From Publishers Weekly
If the career of any single individual could serve as a microcosm of the changes in the "sport" of wrestling over the past 40 years, it would have to be that of Hulk Hogan (Terry Bollea in real life). His autobiography is an honest, albeit incomplete, look at the many phases in Hogan's career that will be fascinating only to Hogan's many fans. Hogan covers all the key moments in his long career: his early incarnation in the late 1970s as "Super Destroyer"; the birth of the good-guy Hulk Hogan persona; joining forces with Vince McMahon Jr. in the hugely popular WrestleMania events of the 1980s; his admission in the early 1990s of his steroid use; and his current reincarnation as a good guy with McMahon's sleeker World Wrestling Entertainment. To their credit, Hogan and co-writer Friedman do provide some glimpses of the often seedy world of "professional" wrestling (fights are staged and scripted; wrestlers often cut themselves to produce bloody wounds), but it isn't anything that everyone doesn't already know. While Hogan has come out against what he calls "Jerry Springer tits-and-ass style wrestling," he never explains why he has spent the last few years reviving his career with the man who invented, and continues to actively promote, that very same style-Vince McMahon Jr.
Copyright 2002 Reed Business Information, Inc.
--This text refers to an out of print or unavailable edition of this title.
About the Author
In the 1980s, Hulk Hogan,
the performer, and Mr. McMahon, the promoter, revolutionized professional wrestling, taking it from dark, smoke-filled arenas to the mainstream. When Mr. McMahon created WrestleMania in 1985, the main attraction was Hogan. Two years later, Mr. McMahon wanted WrestleMania to be "bigger, badder and better" than ever. WrestleMania III, then, was held in front of 93,172 fans at the Pontiac Silverdome. The main attraction? Hogan. By the time Hogan left the World Wrestling Entertainment in the early 1990s and jumped to WCW, he was such a big star that WCW became legitimate competition for World Wrestling Entertainment. In 1996, he joined two other former WWE Superstars -- Scott Hall and Kevin Nash -- to form the nWo, and WCW's ratings even surpassed WWE's!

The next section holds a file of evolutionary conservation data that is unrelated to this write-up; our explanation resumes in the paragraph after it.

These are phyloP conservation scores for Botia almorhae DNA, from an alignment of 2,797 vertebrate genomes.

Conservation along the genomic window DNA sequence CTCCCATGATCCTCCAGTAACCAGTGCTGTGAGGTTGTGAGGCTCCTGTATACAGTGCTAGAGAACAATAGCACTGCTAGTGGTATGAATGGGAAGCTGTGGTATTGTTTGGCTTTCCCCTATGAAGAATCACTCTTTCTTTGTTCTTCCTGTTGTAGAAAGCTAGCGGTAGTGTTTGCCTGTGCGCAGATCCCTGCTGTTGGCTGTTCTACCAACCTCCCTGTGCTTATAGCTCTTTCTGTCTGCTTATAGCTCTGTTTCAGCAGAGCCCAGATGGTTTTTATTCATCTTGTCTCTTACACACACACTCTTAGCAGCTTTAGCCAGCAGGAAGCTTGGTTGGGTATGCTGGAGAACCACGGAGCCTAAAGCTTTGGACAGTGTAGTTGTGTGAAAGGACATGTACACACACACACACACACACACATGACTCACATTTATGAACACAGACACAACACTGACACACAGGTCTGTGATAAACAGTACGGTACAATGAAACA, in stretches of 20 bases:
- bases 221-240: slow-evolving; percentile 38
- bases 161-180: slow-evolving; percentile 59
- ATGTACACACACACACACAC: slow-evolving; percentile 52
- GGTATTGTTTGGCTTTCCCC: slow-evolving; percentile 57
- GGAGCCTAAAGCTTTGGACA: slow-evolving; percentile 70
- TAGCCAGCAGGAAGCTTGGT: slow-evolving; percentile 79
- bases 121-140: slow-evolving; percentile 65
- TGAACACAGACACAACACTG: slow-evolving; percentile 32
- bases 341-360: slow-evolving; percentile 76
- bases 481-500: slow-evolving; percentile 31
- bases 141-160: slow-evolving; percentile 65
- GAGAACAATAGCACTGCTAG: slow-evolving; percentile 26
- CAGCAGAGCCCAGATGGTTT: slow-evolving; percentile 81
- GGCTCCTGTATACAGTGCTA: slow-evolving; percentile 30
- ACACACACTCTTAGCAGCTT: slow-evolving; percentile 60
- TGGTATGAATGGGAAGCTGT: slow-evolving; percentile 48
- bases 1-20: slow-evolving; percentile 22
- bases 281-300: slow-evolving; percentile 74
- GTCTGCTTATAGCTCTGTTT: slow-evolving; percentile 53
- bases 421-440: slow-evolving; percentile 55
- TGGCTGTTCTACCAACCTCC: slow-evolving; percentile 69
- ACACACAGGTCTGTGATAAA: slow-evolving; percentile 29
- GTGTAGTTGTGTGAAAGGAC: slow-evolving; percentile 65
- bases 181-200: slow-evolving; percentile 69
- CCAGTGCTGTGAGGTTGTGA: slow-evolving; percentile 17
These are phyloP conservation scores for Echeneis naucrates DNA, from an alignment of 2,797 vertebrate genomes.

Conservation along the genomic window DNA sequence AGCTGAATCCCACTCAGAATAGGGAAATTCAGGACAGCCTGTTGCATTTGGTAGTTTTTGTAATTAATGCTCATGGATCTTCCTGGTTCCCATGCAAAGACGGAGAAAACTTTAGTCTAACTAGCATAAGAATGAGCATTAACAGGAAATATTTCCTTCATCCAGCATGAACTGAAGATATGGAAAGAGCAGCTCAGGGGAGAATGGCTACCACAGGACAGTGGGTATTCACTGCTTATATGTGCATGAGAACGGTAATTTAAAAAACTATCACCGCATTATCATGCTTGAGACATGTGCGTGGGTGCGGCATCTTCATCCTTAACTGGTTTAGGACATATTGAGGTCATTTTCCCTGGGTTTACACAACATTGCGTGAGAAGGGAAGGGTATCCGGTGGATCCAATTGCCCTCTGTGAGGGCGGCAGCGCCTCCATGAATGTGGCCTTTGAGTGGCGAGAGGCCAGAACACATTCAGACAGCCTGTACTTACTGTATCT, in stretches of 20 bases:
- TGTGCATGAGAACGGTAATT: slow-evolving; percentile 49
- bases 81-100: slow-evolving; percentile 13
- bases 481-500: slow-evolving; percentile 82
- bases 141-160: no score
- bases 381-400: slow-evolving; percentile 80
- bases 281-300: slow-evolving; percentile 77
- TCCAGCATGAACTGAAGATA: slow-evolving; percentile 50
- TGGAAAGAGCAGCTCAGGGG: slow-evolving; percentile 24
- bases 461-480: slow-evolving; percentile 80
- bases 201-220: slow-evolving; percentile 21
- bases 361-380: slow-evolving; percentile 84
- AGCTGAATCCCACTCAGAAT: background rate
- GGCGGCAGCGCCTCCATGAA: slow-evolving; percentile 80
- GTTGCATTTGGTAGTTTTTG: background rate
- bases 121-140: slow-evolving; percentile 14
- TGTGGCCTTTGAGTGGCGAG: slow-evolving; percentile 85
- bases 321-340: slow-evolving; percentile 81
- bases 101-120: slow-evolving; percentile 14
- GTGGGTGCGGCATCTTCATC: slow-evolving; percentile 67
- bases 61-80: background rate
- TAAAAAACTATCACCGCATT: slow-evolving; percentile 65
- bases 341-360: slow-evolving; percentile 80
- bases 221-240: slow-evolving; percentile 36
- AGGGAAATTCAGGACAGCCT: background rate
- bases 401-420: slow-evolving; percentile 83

But boosting ratings was merely an externality to Hogan and his nWo cohorts. They were only out for themselves. It didn't take long for WCW competitors to realize that, and eventually fans did as well. They were both driven away in droves as the weeks and months went by. In 2001, WCW went out of business.
Mr. McMahon brought Hogan back with the intention to destroy WWE. But once the Hulkster rekindled his relationship with the fans, he decided he wanted no part of McMahon or the nWo's evil ways. Shortly after his return, Hogan captured his sixth WWE Championship by pinning Triple H at Backlash.
Hogan secured more WWE gold on July 4, 2002, by pairing up with Edge and winning the Tag Team Championship.
Hogan has once again become one of the most popular athletes on the planet. And whatcha gonna do when Hulkamania runs wild on you?